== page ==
Google has released Android 11 as a preview for developers, who can now adapt their apps to the next version of Android and provide feedback in advance to help Google improve the robustness of the version. Android 11 indeed includes many behavioral changes that could affect existing apps, as well as new features and APIs and new privacy options.
Android 11 will support a host of new APIs for media management, connectivity, data sharing, machine learning and more.
The MediaStore API now supports performing batch operations on media files, including granting write access to files, creating “favorite” files and trash files or deleting them immediately. Apps can also use raw paths to access files to simplify the use of third-party libraries. To improve debugging performance, developers can load GLES and Vulkan graphical layers into the native application code.
ResourceProvider APIs allow apps to extend the way resources are searched and loaded. This is intended for loading custom resources, e.g. using a specific directory instead of the application APK. In addition, C / C ++ developers will be able to decode the image directly using NDK
Machine learning support is another area where Android 11 offers new features, notably the addition of support for the new TensorFlow Lite quantization scheme, new ML controls for QoS and simplified data management between components to reduce data redundancy. Biometrics support is also extended with the new `BiometricManager.Authenticators interface.
Android 11 also introduces several privacy changes, including applying scoped storage, background location access, and a new one-off authorization model that should make it easier for users to access location, microphone, and camera in one step.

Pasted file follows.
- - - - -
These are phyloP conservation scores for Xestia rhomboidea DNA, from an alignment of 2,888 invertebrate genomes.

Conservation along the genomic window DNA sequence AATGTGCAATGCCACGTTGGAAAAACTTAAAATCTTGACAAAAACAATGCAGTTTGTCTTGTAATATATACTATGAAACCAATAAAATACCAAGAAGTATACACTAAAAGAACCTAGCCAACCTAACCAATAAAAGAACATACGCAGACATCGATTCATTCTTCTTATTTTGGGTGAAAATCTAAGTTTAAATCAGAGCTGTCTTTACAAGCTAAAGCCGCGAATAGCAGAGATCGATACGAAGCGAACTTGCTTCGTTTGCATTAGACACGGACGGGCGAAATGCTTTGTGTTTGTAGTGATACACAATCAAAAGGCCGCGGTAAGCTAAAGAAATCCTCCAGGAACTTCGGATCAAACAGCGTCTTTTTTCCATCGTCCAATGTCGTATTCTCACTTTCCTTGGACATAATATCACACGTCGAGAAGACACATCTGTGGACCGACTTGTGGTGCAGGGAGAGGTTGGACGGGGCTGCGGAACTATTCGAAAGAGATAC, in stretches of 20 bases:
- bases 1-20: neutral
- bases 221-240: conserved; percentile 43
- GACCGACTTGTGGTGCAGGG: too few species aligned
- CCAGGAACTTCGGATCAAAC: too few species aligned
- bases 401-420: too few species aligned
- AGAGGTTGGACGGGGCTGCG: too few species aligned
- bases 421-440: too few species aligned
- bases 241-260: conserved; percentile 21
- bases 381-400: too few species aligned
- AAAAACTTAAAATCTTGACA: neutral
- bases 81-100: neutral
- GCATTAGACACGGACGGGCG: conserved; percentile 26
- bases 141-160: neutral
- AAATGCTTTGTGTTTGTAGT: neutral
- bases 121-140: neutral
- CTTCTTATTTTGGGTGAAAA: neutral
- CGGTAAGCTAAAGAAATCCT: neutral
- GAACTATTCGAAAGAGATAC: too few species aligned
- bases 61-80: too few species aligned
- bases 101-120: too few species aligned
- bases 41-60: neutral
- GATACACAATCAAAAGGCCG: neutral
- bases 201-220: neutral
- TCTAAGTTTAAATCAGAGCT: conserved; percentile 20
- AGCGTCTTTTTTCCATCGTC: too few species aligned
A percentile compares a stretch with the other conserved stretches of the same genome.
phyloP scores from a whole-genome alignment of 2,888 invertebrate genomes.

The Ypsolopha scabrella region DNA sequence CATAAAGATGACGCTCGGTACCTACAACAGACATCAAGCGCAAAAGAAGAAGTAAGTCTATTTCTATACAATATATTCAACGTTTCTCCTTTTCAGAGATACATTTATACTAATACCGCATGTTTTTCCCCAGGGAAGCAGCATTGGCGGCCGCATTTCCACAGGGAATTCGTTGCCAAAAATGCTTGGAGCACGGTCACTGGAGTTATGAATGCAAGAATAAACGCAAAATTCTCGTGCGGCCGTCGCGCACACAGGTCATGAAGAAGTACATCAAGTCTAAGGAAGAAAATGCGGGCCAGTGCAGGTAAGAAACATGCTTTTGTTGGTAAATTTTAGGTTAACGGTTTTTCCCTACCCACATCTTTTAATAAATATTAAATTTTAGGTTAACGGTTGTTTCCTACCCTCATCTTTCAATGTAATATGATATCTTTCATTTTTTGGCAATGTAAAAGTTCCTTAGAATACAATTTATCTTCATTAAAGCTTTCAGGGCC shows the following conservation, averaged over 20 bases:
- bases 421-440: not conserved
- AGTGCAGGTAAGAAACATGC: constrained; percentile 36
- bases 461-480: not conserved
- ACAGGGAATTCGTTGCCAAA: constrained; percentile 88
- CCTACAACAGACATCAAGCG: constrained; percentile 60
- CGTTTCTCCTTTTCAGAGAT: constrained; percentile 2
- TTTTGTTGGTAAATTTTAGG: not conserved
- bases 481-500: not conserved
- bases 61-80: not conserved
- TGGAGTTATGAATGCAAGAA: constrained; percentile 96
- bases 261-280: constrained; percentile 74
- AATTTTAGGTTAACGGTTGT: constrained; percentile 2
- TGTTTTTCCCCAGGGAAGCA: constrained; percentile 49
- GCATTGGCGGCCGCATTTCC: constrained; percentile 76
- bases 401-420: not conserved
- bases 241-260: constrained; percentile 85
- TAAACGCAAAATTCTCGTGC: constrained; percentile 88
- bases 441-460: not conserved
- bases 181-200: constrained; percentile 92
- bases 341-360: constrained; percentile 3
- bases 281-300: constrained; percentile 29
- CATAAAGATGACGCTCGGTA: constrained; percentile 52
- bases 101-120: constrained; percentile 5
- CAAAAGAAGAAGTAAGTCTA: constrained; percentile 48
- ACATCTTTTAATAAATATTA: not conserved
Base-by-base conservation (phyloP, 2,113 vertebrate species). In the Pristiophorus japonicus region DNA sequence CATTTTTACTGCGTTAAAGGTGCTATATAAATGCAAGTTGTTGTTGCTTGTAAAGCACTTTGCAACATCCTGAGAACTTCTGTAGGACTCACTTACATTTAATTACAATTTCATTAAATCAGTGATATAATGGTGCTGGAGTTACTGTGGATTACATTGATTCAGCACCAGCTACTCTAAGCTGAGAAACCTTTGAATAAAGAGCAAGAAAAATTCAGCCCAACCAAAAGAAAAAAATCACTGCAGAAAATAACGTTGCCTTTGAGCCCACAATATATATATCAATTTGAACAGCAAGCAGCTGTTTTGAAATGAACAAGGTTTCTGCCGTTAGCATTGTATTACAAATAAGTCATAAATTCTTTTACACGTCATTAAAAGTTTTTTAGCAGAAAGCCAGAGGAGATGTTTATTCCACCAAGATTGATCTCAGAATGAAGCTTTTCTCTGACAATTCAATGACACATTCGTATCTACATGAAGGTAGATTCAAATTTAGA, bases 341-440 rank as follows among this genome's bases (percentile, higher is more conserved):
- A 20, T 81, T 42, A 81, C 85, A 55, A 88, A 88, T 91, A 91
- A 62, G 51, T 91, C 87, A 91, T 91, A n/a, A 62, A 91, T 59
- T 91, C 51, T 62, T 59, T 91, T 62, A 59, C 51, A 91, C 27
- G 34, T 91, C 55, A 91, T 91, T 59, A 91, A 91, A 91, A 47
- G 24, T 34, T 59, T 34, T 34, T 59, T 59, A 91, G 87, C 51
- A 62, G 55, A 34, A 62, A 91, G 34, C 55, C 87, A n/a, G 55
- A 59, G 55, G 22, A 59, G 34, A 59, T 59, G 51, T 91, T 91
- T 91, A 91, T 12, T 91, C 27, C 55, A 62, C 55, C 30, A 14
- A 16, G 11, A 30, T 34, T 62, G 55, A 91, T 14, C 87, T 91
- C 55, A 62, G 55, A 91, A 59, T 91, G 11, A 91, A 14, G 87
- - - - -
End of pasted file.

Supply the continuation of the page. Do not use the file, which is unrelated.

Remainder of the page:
All of the privacy changes listed above affect existing apps and Google explicitly requires developers to verify that their apps are compatible with them. But Android 11 introduces some other behavioral changes that could have an impact on existing apps. For example, the
JobScheduler The API now applies call limits to identify potential performance problems; furthermore, when the user twice denies a specific authorization, the operating system assumes that it means “do not ask again”; and last but not least, the
ACTION_MANAGE_OVERLAY_PERMISSION now always displays the top level Settings screen, while it was used to bring the user to an app specific screen.
The number of changes made by Android 11 is too long to be completely covered here, so don’t miss the official documentation for full details. Also keep in mind that the development of Android 11 is not yet complete and Google plans to share new preview versions in the coming months.